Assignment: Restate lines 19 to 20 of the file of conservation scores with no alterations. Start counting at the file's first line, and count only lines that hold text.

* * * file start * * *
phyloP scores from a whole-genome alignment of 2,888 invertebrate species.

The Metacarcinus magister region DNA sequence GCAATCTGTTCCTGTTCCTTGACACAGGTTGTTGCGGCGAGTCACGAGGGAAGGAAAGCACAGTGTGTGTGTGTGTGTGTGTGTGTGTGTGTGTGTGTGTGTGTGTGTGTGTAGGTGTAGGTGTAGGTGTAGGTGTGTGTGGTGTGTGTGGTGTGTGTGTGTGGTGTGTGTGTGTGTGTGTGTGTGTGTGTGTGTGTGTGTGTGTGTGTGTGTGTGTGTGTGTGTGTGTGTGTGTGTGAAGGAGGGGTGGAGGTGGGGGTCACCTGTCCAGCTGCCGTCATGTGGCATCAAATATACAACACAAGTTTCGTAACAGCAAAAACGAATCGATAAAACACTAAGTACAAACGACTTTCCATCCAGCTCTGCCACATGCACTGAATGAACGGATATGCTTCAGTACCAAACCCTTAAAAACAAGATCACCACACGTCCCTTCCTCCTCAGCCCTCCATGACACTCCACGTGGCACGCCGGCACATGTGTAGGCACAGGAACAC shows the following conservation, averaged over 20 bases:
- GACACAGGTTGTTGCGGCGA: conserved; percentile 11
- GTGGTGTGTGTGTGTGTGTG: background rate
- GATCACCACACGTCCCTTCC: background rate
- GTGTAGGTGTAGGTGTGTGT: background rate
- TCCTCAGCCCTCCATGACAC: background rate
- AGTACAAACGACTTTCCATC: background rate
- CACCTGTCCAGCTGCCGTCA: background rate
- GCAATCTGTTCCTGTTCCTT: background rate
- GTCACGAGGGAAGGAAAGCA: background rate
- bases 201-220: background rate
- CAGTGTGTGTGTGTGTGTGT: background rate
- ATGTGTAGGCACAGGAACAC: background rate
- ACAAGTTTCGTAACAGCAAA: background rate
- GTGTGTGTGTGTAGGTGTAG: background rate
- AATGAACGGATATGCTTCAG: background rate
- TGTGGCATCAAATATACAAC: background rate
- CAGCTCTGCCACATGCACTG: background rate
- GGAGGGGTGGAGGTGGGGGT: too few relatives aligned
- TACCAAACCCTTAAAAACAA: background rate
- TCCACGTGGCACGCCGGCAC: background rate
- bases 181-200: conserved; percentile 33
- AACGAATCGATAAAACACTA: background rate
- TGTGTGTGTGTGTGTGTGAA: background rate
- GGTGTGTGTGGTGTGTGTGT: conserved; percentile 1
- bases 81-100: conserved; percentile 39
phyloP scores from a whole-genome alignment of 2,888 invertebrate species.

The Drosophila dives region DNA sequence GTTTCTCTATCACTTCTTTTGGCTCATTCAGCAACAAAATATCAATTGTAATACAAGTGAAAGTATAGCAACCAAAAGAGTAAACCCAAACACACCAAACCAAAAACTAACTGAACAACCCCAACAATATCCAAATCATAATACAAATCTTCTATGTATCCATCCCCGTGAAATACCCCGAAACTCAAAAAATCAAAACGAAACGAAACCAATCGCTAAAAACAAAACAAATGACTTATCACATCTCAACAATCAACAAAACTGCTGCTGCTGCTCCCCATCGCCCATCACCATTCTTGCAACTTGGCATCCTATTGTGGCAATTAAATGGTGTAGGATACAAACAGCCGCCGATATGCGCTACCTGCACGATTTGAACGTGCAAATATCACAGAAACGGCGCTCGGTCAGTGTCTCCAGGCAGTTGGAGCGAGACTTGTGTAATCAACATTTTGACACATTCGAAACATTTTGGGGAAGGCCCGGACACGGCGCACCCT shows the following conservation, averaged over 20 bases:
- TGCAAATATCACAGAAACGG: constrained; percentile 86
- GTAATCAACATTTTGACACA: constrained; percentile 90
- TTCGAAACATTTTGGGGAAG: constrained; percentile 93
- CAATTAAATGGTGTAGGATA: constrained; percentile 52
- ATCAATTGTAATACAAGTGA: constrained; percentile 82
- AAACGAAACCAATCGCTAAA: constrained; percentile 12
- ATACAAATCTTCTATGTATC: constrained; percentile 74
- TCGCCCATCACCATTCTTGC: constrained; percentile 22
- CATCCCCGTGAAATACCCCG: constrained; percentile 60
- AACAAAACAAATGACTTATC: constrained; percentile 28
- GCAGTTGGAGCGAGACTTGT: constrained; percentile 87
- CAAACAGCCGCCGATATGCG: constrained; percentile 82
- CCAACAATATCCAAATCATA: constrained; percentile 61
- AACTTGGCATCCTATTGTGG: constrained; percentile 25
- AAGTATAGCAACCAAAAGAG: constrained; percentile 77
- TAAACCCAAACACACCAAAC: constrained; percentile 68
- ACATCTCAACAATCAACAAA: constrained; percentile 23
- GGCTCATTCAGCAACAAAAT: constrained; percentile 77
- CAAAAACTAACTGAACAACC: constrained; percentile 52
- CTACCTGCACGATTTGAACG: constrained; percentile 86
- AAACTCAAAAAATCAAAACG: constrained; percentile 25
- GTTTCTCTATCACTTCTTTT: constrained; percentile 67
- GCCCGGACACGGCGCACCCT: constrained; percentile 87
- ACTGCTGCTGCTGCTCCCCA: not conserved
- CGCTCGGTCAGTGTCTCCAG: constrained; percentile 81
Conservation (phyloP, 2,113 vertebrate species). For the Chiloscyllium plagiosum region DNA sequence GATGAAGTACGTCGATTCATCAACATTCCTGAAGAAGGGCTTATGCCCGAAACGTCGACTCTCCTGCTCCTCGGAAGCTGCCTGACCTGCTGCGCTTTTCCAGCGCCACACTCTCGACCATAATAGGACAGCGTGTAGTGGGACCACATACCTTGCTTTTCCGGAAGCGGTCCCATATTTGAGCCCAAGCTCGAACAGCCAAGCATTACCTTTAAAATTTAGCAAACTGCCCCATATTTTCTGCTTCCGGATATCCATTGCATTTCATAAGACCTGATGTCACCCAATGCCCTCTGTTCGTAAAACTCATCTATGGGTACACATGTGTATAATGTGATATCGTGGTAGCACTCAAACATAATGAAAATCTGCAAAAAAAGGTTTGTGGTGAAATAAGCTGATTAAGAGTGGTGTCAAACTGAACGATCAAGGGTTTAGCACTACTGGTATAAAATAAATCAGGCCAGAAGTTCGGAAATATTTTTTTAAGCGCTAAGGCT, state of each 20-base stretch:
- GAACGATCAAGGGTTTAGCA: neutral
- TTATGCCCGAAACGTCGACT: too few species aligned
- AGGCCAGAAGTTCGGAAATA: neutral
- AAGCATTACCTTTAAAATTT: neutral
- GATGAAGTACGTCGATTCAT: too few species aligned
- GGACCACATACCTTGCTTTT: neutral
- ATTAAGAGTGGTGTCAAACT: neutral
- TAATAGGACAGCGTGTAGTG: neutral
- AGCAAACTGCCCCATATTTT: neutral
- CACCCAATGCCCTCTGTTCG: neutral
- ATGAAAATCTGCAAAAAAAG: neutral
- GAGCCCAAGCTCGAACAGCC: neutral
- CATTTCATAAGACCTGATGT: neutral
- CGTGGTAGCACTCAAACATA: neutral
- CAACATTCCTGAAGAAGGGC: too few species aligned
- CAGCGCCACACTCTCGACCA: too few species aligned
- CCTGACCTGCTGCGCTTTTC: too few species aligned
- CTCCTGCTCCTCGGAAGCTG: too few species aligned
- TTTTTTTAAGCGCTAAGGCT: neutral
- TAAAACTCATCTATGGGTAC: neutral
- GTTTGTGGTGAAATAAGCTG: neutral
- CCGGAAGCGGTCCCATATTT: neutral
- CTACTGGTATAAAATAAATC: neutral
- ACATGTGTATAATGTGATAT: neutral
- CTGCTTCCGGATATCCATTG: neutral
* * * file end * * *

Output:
- CAGCTCTGCCACATGCACTG: background rate
- GGAGGGGTGGAGGTGGGGGT: too few relatives aligned